Why Berlin is an alluring home for Canadian artists

Approximately 20,000 artists live and work in the German capital. Many of them are expats, like AA Bronson. The Canadian artist explains, in his own words, how 'artists are part of the fabric of society' in Berlin.

In the German capital 'artists are part of the fabric of society,' says AA Bronson

AA Bronson standing in the living room of his apartment in Berlin’s Charlottenburg neighbourhood. The artist, who's originally from Canada, moved to Germany eight years ago. (Vanessa Greco/CBC)

AA Bronson: We moved here eight years ago, on Valentine's Day 2013. I was invited to participate in something called the DAAD Artists-in-Berlin Program (German: Berliner Künstlerprogramm des DAAD), which is a fellowship program by which they invite artists to come and live and work in Berlin for a year. They give you a studio and allow you to bring your family, whoever that might be. It's an amazing program.

I think Berlin is the number one place in the world for an artist to be. It's better than New York, better than London, better than Paris — and it's cheaper than any of those places as well.

My first visit to Berlin was in 1983. [The artist collective] General Idea was invited to be in an exhibition that was called Oh Canada!, I think. What a horrible title! (laughs) The Berlin Wall was still up at that time, and we chose to drive to East Germany in a car. We came through the wall, and drove through East Berlin, and then back through the wall to get into West Berlin. That was one of the scariest experiences of my life. I've never seen so many soldiers with machine guns, looking very unfriendly. But it's no longer what Berlin looks like today. It's changed so much.

Canadian artist AA Bronson looking out from his terrace in Berlin. The street below is home to several art galleries and the longtime cultural hub The Literaturhaus Berlin. (Vanessa Greco/CBC)

There are roughly 180 artist-run spaces in Berlin. That's more than there are in all of Canada. I mean, Canada doesn't have an awful lot to offer in the art world. The only way to be an artist in Canada is to be represented by a fairly powerful gallery outside of Canada. And when artists get to a certain point in their artistic life, they leave. I was talking to a young woman in Berlin, a Canadian artist who's been here almost 10 years. She came out of the Emily Carr University of Art and Design in Vancouver. She said that every year, all the best students from Emily Carr just immediately pack up and come to Berlin. You can come to Berlin and have an exhibition within a year. You can't do that in Vancouver.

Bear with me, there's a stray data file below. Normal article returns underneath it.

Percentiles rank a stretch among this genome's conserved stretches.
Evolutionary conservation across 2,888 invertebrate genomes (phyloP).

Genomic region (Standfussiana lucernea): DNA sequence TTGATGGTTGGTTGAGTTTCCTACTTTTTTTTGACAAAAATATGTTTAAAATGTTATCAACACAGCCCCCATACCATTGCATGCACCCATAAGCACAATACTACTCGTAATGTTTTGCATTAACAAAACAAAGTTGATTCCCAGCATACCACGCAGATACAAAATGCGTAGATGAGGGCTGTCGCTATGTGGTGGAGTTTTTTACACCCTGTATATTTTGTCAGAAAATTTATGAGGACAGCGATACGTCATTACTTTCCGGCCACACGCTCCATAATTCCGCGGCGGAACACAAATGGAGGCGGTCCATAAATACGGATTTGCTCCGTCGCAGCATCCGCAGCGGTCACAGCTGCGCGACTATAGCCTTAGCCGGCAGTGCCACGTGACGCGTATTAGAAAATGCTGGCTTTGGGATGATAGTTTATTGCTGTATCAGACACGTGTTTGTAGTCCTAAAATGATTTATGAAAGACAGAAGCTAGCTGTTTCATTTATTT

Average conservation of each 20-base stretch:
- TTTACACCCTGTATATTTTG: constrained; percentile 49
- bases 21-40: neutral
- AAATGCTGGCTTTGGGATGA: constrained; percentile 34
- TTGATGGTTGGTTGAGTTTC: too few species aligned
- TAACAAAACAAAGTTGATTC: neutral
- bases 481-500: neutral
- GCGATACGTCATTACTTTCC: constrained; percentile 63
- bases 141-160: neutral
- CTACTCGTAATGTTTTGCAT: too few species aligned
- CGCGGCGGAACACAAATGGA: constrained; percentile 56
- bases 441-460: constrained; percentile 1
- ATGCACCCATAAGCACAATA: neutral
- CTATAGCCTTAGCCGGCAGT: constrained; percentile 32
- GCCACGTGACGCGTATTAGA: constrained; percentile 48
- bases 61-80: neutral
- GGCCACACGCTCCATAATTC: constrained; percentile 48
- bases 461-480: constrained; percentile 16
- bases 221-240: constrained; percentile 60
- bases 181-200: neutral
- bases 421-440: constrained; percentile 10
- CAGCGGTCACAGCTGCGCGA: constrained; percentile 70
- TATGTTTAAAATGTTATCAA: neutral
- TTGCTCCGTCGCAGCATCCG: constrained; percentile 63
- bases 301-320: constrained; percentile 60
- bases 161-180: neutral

For all artists, it's possible to be much more relaxed here, because all the systems are in place to be an artist. The atmosphere is here to be an artist. Art supply stores are everywhere. You've got access to support people, such as framers. If you want somebody with some fairly obscure skill, like a stonemason, all those old East German craftsmen are here. You can do so much without having to jump through the hoops that you have to jump through in North America.  A few days ago, I went to an ear doctor to get my ears cleaned. As she was cleaning my ears, she said, "How is your art career going?" I didn't even know she knew I was an artist, but she knew quite a lot. It's funny. Artists are part of the fabric of society in Germany. They're not some sort of weird outlier, like they are in Canada. It's just normal to have artists as part of your society -- and that's considered a plus, not a negative.

As told to producer Vanessa Greco. Edited for clarity.